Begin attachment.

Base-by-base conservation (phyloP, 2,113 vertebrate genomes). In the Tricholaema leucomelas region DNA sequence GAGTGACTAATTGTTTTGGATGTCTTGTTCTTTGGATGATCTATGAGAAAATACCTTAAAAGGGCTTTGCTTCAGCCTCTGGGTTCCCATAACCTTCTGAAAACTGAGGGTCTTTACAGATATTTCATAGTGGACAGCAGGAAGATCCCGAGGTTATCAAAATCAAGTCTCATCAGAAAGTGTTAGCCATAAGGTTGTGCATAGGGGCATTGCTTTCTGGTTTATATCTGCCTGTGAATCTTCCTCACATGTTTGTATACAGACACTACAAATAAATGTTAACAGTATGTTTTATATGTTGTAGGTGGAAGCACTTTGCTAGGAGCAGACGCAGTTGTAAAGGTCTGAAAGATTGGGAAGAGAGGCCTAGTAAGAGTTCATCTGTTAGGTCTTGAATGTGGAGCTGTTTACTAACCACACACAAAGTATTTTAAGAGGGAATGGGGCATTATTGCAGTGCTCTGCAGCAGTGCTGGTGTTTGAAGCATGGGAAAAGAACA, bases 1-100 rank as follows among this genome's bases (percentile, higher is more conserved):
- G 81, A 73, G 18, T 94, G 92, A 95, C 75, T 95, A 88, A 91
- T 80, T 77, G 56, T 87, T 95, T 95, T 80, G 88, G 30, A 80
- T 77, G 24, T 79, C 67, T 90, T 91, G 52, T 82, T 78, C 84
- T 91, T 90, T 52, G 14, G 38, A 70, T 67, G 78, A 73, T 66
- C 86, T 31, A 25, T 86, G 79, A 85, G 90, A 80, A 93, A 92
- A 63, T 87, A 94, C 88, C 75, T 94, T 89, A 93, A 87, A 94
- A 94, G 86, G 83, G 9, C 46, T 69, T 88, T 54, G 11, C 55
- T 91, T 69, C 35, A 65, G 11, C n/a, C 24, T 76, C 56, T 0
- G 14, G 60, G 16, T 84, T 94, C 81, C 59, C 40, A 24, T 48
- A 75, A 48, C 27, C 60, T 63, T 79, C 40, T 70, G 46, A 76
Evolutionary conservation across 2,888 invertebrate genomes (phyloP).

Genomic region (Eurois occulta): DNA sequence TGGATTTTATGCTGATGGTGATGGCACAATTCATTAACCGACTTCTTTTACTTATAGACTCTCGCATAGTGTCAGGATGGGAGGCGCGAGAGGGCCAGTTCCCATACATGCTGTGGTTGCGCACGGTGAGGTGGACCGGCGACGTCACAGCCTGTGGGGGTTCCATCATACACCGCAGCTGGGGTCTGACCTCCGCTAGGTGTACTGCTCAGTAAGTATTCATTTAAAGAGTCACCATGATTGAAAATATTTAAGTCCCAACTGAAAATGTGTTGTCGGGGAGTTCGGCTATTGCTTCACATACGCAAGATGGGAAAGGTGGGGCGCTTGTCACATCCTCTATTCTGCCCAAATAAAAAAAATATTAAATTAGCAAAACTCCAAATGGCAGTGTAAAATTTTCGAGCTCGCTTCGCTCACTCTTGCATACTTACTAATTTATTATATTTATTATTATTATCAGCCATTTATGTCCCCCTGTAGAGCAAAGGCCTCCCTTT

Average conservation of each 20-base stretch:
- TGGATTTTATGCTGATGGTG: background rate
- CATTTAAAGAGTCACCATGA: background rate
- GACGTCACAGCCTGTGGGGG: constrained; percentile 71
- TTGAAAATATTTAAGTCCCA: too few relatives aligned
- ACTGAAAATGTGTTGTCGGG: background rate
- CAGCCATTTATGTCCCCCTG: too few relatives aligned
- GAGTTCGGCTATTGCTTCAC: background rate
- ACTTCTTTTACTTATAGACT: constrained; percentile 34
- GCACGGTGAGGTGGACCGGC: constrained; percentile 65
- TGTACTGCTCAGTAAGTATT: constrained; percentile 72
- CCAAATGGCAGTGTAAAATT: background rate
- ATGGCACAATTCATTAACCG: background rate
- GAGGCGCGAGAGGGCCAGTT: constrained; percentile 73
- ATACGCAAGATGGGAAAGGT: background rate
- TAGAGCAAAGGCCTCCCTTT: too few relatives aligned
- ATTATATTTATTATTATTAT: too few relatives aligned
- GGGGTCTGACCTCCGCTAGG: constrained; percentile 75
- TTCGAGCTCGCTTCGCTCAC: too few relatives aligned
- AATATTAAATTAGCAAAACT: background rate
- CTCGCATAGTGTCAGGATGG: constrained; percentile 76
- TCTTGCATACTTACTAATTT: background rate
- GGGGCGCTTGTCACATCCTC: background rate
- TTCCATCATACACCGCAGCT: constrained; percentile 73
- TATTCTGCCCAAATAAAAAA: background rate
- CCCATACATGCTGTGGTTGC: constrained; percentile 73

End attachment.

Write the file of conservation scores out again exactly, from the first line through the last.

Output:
Base-by-base conservation (phyloP, 2,113 vertebrate genomes). In the Tricholaema leucomelas region DNA sequence GAGTGACTAATTGTTTTGGATGTCTTGTTCTTTGGATGATCTATGAGAAAATACCTTAAAAGGGCTTTGCTTCAGCCTCTGGGTTCCCATAACCTTCTGAAAACTGAGGGTCTTTACAGATATTTCATAGTGGACAGCAGGAAGATCCCGAGGTTATCAAAATCAAGTCTCATCAGAAAGTGTTAGCCATAAGGTTGTGCATAGGGGCATTGCTTTCTGGTTTATATCTGCCTGTGAATCTTCCTCACATGTTTGTATACAGACACTACAAATAAATGTTAACAGTATGTTTTATATGTTGTAGGTGGAAGCACTTTGCTAGGAGCAGACGCAGTTGTAAAGGTCTGAAAGATTGGGAAGAGAGGCCTAGTAAGAGTTCATCTGTTAGGTCTTGAATGTGGAGCTGTTTACTAACCACACACAAAGTATTTTAAGAGGGAATGGGGCATTATTGCAGTGCTCTGCAGCAGTGCTGGTGTTTGAAGCATGGGAAAAGAACA, bases 1-100 rank as follows among this genome's bases (percentile, higher is more conserved):
- G 81, A 73, G 18, T 94, G 92, A 95, C 75, T 95, A 88, A 91
- T 80, T 77, G 56, T 87, T 95, T 95, T 80, G 88, G 30, A 80
- T 77, G 24, T 79, C 67, T 90, T 91, G 52, T 82, T 78, C 84
- T 91, T 90, T 52, G 14, G 38, A 70, T 67, G 78, A 73, T 66
- C 86, T 31, A 25, T 86, G 79, A 85, G 90, A 80, A 93, A 92
- A 63, T 87, A 94, C 88, C 75, T 94, T 89, A 93, A 87, A 94
- A 94, G 86, G 83, G 9, C 46, T 69, T 88, T 54, G 11, C 55
- T 91, T 69, C 35, A 65, G 11, C n/a, C 24, T 76, C 56, T 0
- G 14, G 60, G 16, T 84, T 94, C 81, C 59, C 40, A 24, T 48
- A 75, A 48, C 27, C 60, T 63, T 79, C 40, T 70, G 46, A 76
Evolutionary conservation across 2,888 invertebrate genomes (phyloP).

Genomic region (Eurois occulta): DNA sequence TGGATTTTATGCTGATGGTGATGGCACAATTCATTAACCGACTTCTTTTACTTATAGACTCTCGCATAGTGTCAGGATGGGAGGCGCGAGAGGGCCAGTTCCCATACATGCTGTGGTTGCGCACGGTGAGGTGGACCGGCGACGTCACAGCCTGTGGGGGTTCCATCATACACCGCAGCTGGGGTCTGACCTCCGCTAGGTGTACTGCTCAGTAAGTATTCATTTAAAGAGTCACCATGATTGAAAATATTTAAGTCCCAACTGAAAATGTGTTGTCGGGGAGTTCGGCTATTGCTTCACATACGCAAGATGGGAAAGGTGGGGCGCTTGTCACATCCTCTATTCTGCCCAAATAAAAAAAATATTAAATTAGCAAAACTCCAAATGGCAGTGTAAAATTTTCGAGCTCGCTTCGCTCACTCTTGCATACTTACTAATTTATTATATTTATTATTATTATCAGCCATTTATGTCCCCCTGTAGAGCAAAGGCCTCCCTTT

Average conservation of each 20-base stretch:
- TGGATTTTATGCTGATGGTG: background rate
- CATTTAAAGAGTCACCATGA: background rate
- GACGTCACAGCCTGTGGGGG: constrained; percentile 71
- TTGAAAATATTTAAGTCCCA: too few relatives aligned
- ACTGAAAATGTGTTGTCGGG: background rate
- CAGCCATTTATGTCCCCCTG: too few relatives aligned
- GAGTTCGGCTATTGCTTCAC: background rate
- ACTTCTTTTACTTATAGACT: constrained; percentile 34
- GCACGGTGAGGTGGACCGGC: constrained; percentile 65
- TGTACTGCTCAGTAAGTATT: constrained; percentile 72
- CCAAATGGCAGTGTAAAATT: background rate
- ATGGCACAATTCATTAACCG: background rate
- GAGGCGCGAGAGGGCCAGTT: constrained; percentile 73
- ATACGCAAGATGGGAAAGGT: background rate
- TAGAGCAAAGGCCTCCCTTT: too few relatives aligned
- ATTATATTTATTATTATTAT: too few relatives aligned
- GGGGTCTGACCTCCGCTAGG: constrained; percentile 75
- TTCGAGCTCGCTTCGCTCAC: too few relatives aligned
- AATATTAAATTAGCAAAACT: background rate
- CTCGCATAGTGTCAGGATGG: constrained; percentile 76
- TCTTGCATACTTACTAATTT: background rate
- GGGGCGCTTGTCACATCCTC: background rate
- TTCCATCATACACCGCAGCT: constrained; percentile 73
- TATTCTGCCCAAATAAAAAA: background rate
- CCCATACATGCTGTGGTTGC: constrained; percentile 73